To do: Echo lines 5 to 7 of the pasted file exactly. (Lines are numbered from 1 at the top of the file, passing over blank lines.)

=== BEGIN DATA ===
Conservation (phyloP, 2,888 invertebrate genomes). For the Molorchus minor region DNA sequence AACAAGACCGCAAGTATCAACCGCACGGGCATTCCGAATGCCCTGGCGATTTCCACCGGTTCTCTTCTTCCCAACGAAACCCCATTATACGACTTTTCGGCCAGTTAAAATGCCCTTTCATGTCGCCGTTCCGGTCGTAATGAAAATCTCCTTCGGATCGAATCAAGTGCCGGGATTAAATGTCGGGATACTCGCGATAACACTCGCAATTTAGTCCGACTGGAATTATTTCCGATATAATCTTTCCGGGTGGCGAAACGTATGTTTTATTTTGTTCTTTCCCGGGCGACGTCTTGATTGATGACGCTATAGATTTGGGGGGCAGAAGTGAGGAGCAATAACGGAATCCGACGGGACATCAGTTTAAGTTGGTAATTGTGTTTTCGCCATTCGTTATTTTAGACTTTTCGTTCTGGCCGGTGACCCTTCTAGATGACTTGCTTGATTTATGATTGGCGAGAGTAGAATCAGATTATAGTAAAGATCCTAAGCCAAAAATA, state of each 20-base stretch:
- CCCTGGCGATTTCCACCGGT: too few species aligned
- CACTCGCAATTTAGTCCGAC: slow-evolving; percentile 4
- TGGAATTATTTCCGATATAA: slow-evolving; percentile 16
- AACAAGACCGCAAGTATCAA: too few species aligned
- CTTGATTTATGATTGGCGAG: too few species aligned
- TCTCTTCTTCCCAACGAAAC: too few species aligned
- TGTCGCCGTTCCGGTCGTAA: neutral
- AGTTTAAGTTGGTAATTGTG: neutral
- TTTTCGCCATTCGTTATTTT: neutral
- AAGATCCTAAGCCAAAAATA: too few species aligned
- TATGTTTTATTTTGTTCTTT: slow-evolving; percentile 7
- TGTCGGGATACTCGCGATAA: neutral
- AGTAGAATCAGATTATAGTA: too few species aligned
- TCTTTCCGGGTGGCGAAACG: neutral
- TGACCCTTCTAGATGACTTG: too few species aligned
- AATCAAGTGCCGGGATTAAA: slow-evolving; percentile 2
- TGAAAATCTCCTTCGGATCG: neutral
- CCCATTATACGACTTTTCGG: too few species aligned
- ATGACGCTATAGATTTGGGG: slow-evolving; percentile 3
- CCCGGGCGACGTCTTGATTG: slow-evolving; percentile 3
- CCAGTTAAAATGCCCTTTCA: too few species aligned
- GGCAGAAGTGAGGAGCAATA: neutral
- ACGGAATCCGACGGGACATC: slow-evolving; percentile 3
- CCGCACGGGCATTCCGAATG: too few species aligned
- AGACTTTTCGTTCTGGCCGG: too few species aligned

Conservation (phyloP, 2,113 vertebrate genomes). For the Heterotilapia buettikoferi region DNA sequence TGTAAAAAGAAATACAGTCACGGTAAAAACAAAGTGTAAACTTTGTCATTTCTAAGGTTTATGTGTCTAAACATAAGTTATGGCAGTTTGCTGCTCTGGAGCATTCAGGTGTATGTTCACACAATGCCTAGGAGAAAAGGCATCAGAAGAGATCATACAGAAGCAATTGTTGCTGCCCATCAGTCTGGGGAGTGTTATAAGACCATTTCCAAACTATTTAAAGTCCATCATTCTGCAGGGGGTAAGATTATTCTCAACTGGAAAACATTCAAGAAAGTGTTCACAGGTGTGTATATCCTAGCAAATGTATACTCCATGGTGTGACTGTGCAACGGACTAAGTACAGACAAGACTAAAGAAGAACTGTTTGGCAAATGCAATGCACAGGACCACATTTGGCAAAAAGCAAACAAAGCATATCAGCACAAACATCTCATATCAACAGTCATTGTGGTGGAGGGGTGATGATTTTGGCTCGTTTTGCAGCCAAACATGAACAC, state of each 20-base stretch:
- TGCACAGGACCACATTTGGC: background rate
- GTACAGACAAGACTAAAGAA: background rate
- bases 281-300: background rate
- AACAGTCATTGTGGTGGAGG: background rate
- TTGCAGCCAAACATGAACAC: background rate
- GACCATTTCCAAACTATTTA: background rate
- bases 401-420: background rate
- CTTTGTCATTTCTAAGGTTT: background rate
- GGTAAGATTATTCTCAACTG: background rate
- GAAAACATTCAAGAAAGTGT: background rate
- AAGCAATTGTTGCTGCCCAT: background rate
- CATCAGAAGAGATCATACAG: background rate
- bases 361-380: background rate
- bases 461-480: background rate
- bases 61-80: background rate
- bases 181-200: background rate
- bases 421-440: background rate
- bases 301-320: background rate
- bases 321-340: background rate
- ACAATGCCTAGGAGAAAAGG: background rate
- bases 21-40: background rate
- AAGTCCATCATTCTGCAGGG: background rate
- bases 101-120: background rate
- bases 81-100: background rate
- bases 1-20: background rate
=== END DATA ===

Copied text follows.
- AACAAGACCGCAAGTATCAA: too few species aligned
- CTTGATTTATGATTGGCGAG: too few species aligned
- TCTCTTCTTCCCAACGAAAC: too few species aligned